MSI Titan GT77 4K Laptop Flexes 250W Of 12900HX And RTX 3080 Ti Gaming Muscle
MSI is busting out the heavy artillery for the return of its Titan GT gaming laptop. Technically, the new Titan GT77 is not a desktop replacement in the strictest definition, as it's outfitted with mobile parts. But technicalities are for lawyers, not gamers, who will appreciate that the Titan GT77 serves up more gaming muscle than a lot of desktop PCs.
We'll get to that in a moment, but first let's go over the display. The Titan GT77 rocks a 17.3-inch IPS screen with a 3840x2160 resolution and 120Hz refresh rate. As such, it's for gamers who, like myself, still prefer a bigger form factor.
That doesn't mean the Titan GT77 is particularly bulky. It measures 15.63 x 12.99 x 0.91 inches, so it has a relatively thin waistline. It's a bit on the heavy side, though—around 7.28 pounds, according to MSI.
Justifying that heft is a killer configuration from top to bottom. It starts with a 12th Gen Core i9-12900HX processor, which is stamped from Intel's newly minted Alder Lake-HX lineup. This is where the lines between what qualifies as a desktop replacement versus a high-end laptop get blurred. With Alder Lake-HX, Intel essentially wedged its desktop Alder Lake processors into a physically bigger mobile package than Alder Lake-H, with more power and features.
The Core i9-12900HX is an 16-core/24-thread chip comprised of 8 P-cores and 8-E cores, with P-core clocks ramping to 5GHz. It also wields 30MB of L3 cache.
For graphics, MSI tapped NVIDIA's mobile lineup, with users being able to choose a GeForce RTX 3070 Ti with a 150W of max graphics power and a 1,535MHz boost clock, or a GeForce RTX 3080 Ti with 175W of max graphics power and a 1,640MHz boost clock.
MSI isn't holding back here. Those who opt for the latter GPU option will have 250W of combined CPU and GPU power at their disposal (GPU=175W with Dynamic Boost 2.0, CPU=75W), with MSI's OverBoost technology providing an extra nudge. Heat is obviously a concern when pushing the power envelope, though in addition to a bigger laptop form factor, the Cooler Boost Titan system employed here boasts four fans, seven heat pipes, and six exhaust vents.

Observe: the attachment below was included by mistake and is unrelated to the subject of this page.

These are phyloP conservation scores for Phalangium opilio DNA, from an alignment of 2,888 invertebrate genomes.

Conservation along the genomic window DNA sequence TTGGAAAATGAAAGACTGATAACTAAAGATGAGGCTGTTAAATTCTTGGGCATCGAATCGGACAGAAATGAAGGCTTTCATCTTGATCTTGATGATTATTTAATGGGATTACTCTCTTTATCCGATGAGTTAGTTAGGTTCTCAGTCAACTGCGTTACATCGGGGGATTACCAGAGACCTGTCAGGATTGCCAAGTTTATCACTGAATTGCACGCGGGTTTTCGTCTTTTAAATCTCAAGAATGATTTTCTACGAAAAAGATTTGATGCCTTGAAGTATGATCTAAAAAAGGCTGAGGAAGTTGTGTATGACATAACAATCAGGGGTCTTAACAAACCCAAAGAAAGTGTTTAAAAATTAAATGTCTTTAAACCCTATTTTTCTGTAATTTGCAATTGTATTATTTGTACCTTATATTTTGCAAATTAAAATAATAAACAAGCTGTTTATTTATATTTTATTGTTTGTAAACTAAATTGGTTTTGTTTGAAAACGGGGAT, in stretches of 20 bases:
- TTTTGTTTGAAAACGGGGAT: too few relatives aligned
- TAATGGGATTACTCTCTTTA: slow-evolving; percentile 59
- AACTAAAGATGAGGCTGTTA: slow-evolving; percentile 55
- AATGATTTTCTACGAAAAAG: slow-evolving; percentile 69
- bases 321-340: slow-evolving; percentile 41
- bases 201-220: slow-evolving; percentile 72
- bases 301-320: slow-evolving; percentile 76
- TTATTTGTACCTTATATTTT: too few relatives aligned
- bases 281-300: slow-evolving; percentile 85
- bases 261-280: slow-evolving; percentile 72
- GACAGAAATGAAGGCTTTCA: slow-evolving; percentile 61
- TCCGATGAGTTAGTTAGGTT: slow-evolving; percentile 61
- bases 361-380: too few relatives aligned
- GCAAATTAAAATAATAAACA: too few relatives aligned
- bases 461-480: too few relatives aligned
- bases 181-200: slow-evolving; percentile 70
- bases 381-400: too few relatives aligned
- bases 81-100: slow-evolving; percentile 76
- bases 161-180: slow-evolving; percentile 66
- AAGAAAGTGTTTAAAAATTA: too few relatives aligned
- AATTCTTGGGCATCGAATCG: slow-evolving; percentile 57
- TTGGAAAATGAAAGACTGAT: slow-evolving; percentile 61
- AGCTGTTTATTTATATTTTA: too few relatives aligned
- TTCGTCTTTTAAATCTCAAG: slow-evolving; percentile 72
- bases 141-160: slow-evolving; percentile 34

We can't say how well it works until when and if we have a chance to test it out. That said, it at least looks and sounds like a burly cooling solution.
Other specs include four memory slots supporting up to 128GB of DDR5 memory, one M.2 SSD slot supporting PCIe Gen 5 and three more supporting PCIe Gen 4, a Cherry MX keyboard, Killer Wi-Fi 6E and Bluetooth 5.2 for wireless connectivity, Killer 2.5G LAN for wired networking, four 2W speakers (two speakers and two woofers), and an assortment of ports including 2x Thunderbolt 4 (DisplayPort and USB-C), 3x USB 3.2 Gen 2 Type-A, 1x SD memory card reader, 1x mini DisplayPort, and 1x HDMI (8K60 and 4K120).
While not everyone is interested in spending the requisite dough on a gaming laptop that goes all-out, MSI also unveiled a few other offerings based around Alder Lake-HX, including the Radier GE77 HX and GE67 HX, the latter of which boasts the first QHD OLED display with a 240Hz refresh rate, and the Vector GP76 HX and GP66 HX.
The Titan GT77 will be available soon starting at $3,199 and landing at $4,949 for a fully configured model. The Raider GH77 HX and GE67 HX will start at $2,599 and $2,499, respectively. It's not yet clear how much the Vector configs will command.